Jerrie Mock Cookbook Recipe 1: Pelmeni, a Russian Staple

For those who don’t know, I’m currently in the process of developing a cookbook based on my grandmother’s travels around the world. Jerrie Mock, first woman to fly around the world, wanted to write the cookbook herself, but she never got to do it. So, I’m taking up the mantle and doing it now myself.

Jerrie_Mock_1964c(1)
Jerrie Mock, arriving home from her flight around the world in 1964

As I develop the cookbook, I’ve decided to share some of the recipes through my outlets as a sort of sneak peek for the book.

I hope you enjoy.


Pelmeni, a Russian Staple

The first time I had Pelmeni – or Russian dumplings – was in St. Petersburg, Russia, while visiting with my best friend, Elizabeth, in 2007. We were staying at a missionary agency office and had free reign in the kitchen. So, not wanting to miss out on eating what locals do, we popped into the grocery nearby and found things that looked good, even if we didn’t know exactly what they were.

100_4446
Elizabeth in the kitchen with our bag of Pelmeni

Pelmeni was one of those finds.

I’ve been in love ever since.

But since going gluten-free for health reasons back in 2012, I hadn’t eaten any until recently when I decided to develop my own gluten-free version.

Traditionally, standard wheat flour is used, so I chose to work with a one-to-one flour to make the translation work for anyone.


About the Recipe

Typically, I get about 40 Pelmeni from this recipe, meaning servings for about 4-5 people.

It takes a while to prepare, admittedly, so if I’m going to be in a hurry, I whip up the stuffing and dough ahead of time, and then put together the Pelmeni and cook when I’m ready to serve.

Raw Pelmeni can easily be frozen, if placed in an air-tight container.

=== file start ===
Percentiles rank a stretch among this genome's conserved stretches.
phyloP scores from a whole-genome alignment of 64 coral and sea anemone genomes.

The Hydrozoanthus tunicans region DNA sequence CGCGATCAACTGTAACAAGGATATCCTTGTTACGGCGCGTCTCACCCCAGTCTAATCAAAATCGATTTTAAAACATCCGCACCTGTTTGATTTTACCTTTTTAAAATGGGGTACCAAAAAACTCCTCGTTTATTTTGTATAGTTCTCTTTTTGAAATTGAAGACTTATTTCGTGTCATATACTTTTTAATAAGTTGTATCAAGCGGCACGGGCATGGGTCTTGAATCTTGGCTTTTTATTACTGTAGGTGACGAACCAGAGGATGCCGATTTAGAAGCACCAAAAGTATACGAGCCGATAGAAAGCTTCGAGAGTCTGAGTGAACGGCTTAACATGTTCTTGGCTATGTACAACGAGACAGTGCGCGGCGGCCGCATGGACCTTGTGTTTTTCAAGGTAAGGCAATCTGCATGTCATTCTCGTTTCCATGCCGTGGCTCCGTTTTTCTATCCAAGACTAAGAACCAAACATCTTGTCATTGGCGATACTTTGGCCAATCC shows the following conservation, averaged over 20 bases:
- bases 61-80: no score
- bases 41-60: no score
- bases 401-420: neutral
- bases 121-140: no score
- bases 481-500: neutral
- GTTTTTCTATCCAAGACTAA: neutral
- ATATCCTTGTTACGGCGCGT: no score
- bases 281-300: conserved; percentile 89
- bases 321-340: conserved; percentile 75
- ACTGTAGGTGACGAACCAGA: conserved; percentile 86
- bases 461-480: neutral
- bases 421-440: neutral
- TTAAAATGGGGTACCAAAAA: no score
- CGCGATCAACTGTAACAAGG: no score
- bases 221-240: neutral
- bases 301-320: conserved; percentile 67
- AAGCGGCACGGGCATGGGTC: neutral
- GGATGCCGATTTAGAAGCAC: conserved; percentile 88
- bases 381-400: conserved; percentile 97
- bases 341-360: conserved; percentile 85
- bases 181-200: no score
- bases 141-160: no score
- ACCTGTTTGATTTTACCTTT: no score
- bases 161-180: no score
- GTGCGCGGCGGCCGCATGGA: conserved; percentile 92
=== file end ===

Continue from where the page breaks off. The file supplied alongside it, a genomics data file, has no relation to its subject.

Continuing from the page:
IMG_5792
All the ingredients, ready to go

Ingredients

  • 12 ounces ground turkey, browned and drained
  • 3 ounces sliced mushrooms, cooked or raw
  • 2 cups raw spinach
  • 3 ounces Bulgarian white cheese, drained (or substitute lower salt Feta)
  • 1/4 large white onion, raw
  • 2 cups gluten-free flour (1-to-1 ratio)
  • 2 cups water
  • 1/2 teaspoon ground black pepper
  • 1/2 teaspoon cumin
  • 3/4 teaspoon sea salt
  • 1/2 teaspoon minced garlic

Directions:

  1. Add 1 cup of water to the saucepan, along with 1/2 teaspoon sea salt. Bring the water to a boil.
  2. Add in the flour, about 1/2 cup at a time, stirring as you add.
  3. Once all the flour has been added, continue stirring throughout, until the water is completely absorbed and a dough is formed.
  4. Next, sprinkle your gf flour to a flat surface. (I just use my cleaned and sanitized kitchen counter.)
  5. Transfer the dough from the pot onto the surface. Let cool for a couple of minutes to avoid burning your hands.
  6. Knead the dough until all the flour on the surface is absorbed and you have a more workable dough texture. (If the dough is still tacky or sticky, sprinkle more flour out and keep kneading it in until it’s no longer sticky on the surface.)
  7. Roll the dough out into a thin sheet, about 1/4 inch in thickness. This thickness is very important for multiple reasons. If need be, break the ball of dough into multiple lumps and roll out until you get the dough this thin. (I have to do this on smaller counter sizes.)
  8. Then, use a glass or biscuit cutter to cut the dough into circular pieces.
  9. Combine spinach, ground turkey, cheese, mushrooms, onion, and seasonings into a mixing bowl and combine together until everything is thoroughly coated with the seasonings.
  10. Place a small amount of the turkey/veggie stuffing into each pelmeni. Fold the circles in half and pinch the edges together to seal. Then join the two edges together.
  11. Bring a pot of water to a gentle simmer.
  12. Add Pelmeni to the water in small enough batches that they don’t touch each other in the water. In larger pots, this will be between 8 and 10. In smaller pots, more likely 4 to 6.
  13. Cook the Pelmeni until they rise to the surface.
  14. Serve immediately.
IMG_20190911_201858676a
My first batch turned out really doughy – that’s why it’s important to make that dough extremely thin! It’s also important not to over-stuff, of you’ll have the stuffing poking out.

 

Leave a Reply

Fill in your details below or click an icon to log in:

WordPress.com Logo

You are commenting using your WordPress.com account. Log Out /  Change )

Google photo

You are commenting using your Google account. Log Out /  Change )

Twitter picture

You are commenting using your Twitter account. Log Out /  Change )

Facebook photo

You are commenting using your Facebook account. Log Out /  Change )

Connecting to %s